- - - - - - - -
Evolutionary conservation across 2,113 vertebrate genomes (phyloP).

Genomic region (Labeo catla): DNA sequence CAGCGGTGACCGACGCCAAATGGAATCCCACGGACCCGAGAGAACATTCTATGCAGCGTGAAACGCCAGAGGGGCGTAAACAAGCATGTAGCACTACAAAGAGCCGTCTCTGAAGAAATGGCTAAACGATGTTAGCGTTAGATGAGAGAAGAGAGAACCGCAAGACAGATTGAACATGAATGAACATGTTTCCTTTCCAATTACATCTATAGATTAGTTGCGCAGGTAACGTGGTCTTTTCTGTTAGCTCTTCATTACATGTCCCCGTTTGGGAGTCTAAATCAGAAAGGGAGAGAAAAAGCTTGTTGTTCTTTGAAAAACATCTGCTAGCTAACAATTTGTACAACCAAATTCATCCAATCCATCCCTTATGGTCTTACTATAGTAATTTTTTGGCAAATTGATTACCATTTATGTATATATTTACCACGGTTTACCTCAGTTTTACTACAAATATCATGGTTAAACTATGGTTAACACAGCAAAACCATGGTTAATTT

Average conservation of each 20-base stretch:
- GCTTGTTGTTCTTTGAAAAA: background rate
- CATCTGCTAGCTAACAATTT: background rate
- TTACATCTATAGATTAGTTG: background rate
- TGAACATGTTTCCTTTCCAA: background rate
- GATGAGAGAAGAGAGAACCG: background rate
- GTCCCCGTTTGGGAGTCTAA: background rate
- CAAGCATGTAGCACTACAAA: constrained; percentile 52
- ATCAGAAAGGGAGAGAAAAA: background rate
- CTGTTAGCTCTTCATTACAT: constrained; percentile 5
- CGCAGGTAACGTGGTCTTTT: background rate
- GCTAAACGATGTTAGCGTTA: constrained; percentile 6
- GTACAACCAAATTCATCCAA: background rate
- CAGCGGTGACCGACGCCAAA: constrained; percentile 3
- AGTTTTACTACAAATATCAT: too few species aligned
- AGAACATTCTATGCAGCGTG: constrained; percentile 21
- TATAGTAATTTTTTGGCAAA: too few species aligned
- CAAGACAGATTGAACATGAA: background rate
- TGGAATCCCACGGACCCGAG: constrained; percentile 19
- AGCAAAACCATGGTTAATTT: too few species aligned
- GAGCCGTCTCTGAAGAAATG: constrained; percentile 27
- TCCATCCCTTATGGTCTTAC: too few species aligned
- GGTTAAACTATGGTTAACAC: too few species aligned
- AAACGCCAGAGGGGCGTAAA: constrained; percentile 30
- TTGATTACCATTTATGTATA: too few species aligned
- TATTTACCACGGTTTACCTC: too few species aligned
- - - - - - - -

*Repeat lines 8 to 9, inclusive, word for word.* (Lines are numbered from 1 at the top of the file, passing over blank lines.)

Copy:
- GATGAGAGAAGAGAGAACCG: background rate
- GTCCCCGTTTGGGAGTCTAA: background rate